It was at this point in the young company's history that the Reed era began, although it would be several years before the first member of the family was handed the reins of control over Simpson Logging. The Reed legacy began in 1897 when Sol Simpson and Mark Edward Reed, at age 31, met for the for the first time, one a successful leader of a promising logging company and the other a failure at the same venture. Fours years before Sol Simpson and Mark Reed met, Reed and a friend had founded a logging company that fell victim to the financial panic of 1893 and was remembered, according to one long-time timber industry observer, as "one of the quickest logging failures in Puget Sound history." For someone who would go on to be eulogized as one of the most important personalities in the history of the Pacific Northwest timber industry, Mark Reed's first failure stood as an anomaly in an otherwise distinguished career, but before accolades from timber industry pundits were thrown his way, the patriarch of the Reed dynasty labored to rise through the ranks of the modestly sized Simpson Logging enterprise.
Reed was hired on as a foreman of one of Simpson Logging's camps shortly after he met Sol Simpson and four years later married one of Simpson's daughters. When Reed joined Simpson Logging, the company still relied on Port Blakley Mill Company for an overwhelming percentage of its business, but by 1902 Simpson had grown tired of the arrangement and severed the ties that connected his company from his former employer. The decision by Simpson made Simpson Logging a commercial logger exclusively, giving the company independence and enabling it to sell its logs to the highest bidder.
Early 20th Century: Reed Family Gains Control
Several years later, in 1906, when the company employed 300 people at five separate camps and cut 300,000 board feet of logs a day, Simpson died and Reed assumed the responsibilities associated with managing the timber operations, though he was not yet named president of the company. That title was bestowed on Reed in 1914 when he assumed full control over the company and began to spearhead the transformation that would turn a log supplier fettered to its 19th-century roots into a diversified, dominant forest-products corporation.
Dominant became an adjective applied to Simpson Logging long before "diversified" became descriptive of the Shelton, Washington-based operations. During the years following the conclusion of the First World War, Reed established Simpson Logging as the dominant independent logger in the Puget Sound. Shortly after orchestrating this ascension, Reed began to direct the company into other, timber-related businesses, touching off an era of diversification that would become one of the hallmarks of Mark Reed's tenure at Simpson Logging.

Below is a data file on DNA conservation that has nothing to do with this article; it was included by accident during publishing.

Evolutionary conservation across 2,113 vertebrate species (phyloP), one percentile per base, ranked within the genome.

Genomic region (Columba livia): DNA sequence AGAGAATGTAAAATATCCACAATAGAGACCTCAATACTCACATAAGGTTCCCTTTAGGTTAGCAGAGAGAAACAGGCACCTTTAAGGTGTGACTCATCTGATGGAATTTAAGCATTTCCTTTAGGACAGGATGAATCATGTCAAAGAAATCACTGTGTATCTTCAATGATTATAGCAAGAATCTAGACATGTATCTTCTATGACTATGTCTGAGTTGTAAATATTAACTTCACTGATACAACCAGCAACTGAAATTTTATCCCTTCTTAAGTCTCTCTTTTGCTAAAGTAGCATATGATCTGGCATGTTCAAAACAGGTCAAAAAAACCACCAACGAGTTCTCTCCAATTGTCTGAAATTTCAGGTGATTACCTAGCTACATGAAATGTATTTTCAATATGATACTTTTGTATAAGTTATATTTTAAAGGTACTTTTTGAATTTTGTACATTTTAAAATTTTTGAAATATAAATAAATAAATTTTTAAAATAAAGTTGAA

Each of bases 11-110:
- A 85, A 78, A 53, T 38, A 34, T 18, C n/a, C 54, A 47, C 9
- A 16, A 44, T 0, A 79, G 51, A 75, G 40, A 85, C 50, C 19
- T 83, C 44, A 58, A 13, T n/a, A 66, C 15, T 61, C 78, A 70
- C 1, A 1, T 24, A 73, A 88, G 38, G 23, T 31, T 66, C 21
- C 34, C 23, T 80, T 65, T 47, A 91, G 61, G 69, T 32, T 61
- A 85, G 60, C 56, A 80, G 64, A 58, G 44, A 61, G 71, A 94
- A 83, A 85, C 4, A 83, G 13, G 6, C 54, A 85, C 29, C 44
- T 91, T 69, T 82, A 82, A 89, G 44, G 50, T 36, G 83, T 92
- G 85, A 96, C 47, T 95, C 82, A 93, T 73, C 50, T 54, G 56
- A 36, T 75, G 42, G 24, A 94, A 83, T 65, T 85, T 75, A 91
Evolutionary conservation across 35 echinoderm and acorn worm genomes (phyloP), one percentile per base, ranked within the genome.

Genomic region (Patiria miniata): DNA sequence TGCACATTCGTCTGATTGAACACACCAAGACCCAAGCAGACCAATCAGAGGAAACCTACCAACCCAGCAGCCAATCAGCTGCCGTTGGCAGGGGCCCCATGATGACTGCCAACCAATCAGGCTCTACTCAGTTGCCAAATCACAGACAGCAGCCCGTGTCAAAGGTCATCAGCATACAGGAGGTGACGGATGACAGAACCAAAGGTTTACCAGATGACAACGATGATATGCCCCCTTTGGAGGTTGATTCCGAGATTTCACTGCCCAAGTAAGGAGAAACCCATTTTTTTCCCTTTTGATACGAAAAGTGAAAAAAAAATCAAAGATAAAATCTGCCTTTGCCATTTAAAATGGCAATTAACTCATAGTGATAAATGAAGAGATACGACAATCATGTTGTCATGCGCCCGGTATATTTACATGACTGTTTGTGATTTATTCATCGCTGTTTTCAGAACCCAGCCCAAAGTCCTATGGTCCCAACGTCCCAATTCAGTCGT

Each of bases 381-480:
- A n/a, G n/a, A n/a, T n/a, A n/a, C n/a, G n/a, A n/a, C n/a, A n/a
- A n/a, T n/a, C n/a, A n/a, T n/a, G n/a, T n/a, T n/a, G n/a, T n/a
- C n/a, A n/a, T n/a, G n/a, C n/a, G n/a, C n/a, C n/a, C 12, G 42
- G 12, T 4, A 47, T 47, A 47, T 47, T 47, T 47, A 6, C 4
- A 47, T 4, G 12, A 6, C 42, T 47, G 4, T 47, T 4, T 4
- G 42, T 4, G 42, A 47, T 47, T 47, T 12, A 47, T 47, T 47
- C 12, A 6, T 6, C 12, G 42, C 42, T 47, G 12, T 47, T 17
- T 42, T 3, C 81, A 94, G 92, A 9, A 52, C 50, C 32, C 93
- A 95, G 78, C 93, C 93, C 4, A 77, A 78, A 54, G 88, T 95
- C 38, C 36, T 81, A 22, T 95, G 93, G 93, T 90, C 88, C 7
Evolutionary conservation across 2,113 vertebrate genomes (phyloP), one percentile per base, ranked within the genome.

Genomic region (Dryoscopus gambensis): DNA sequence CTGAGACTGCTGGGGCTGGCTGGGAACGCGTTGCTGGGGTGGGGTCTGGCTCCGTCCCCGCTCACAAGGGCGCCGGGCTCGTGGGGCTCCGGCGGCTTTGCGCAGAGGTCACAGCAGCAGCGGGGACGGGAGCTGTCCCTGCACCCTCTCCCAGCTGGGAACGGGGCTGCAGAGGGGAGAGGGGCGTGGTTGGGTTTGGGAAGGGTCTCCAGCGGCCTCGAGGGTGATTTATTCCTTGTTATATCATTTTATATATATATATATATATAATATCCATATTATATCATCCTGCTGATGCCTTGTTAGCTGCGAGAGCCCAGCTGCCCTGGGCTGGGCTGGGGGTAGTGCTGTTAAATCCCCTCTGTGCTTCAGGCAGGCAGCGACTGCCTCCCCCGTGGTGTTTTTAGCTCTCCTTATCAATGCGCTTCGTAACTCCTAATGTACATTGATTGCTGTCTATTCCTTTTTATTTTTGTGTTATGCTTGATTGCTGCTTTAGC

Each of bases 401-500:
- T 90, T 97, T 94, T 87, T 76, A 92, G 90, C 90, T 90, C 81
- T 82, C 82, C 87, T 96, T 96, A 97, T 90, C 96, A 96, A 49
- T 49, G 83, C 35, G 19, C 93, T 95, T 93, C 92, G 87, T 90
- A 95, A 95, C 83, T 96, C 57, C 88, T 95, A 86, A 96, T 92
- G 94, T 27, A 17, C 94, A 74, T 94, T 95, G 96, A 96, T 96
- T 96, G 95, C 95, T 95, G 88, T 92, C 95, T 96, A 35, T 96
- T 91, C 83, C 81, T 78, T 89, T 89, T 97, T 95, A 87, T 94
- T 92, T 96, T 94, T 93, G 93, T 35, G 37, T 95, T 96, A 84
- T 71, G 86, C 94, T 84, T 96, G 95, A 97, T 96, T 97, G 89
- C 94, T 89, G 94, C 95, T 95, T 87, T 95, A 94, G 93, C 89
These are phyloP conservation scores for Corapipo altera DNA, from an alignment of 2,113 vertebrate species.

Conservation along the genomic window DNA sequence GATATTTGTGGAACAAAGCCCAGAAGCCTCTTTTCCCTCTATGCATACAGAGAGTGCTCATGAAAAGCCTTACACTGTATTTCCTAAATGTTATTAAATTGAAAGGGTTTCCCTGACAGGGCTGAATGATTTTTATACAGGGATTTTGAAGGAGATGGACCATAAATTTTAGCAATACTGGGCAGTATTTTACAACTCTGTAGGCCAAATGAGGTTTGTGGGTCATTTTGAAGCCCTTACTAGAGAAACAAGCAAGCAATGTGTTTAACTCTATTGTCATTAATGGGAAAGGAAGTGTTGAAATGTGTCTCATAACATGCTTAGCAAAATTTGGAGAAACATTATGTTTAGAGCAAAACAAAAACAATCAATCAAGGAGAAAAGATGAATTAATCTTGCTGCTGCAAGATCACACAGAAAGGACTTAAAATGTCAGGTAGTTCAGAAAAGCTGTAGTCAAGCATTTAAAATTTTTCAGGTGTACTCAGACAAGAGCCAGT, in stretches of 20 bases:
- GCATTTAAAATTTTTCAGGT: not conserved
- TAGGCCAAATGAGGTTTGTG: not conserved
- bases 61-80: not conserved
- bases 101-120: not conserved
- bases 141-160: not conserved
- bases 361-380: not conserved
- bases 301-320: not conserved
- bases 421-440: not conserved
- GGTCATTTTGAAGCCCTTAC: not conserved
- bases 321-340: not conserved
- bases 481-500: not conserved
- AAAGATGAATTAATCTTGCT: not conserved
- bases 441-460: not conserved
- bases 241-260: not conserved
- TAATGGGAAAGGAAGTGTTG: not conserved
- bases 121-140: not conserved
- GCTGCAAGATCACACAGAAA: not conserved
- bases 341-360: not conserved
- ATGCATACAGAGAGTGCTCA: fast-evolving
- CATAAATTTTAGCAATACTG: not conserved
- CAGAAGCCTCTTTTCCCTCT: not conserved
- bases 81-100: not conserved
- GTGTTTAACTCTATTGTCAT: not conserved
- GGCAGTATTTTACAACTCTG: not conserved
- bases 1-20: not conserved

After a year of construction, the company opened its first sawmill, the Reed Mill, in 1925, marking its entry into the hemlock lumber manufacturing business. Capable of producing 150,000 board feet per day, the Reed Mill was joined two years later by the Reed Shingle Mill. After these additions, Mark Reed moved Simpson Logging into the business that would rank as the company's largest enterprise during the 1990s. For members of the Reed family who depended heavily on the revenue generated from this business, Mark Reed's preliminary thoughts were remarkably prescient. As Reed contemplated the first steps that would lead to the formation of Simpson Paper Company, he remarked, "I feel confident that the pulpwood industry is going to be a very important factor in the development of the Northwest in years to come." Reed went on to presage developments that would affect his company more than a half century later, sounding more and more like a 1990s timber executive by stating, "If this industry could be successfully operated on the waste material from our lumbering operations, we would bring about real conservation."
1920: The First Steps toward Diversification
While Reed was pointing out the need to diversify and vertically integrate the operations of his timber company, he was negotiating a deal that moved Simpson Logging into the pulp and paper business. With the help of other financial backers, Reed formed the, giving Simpson Logging a minority interest in the newly formed company's sole asset: a sulfite pulp mill situated next to the Reed Mill in Shelton. Although by this time Simpson Logging still operated chiefly as a commercial logger, the push towards transforming the company into a diversified forest-products company had begun. In the years ahead, diversification would pick up pace but only after the company endured the economic hardships of the 1930s.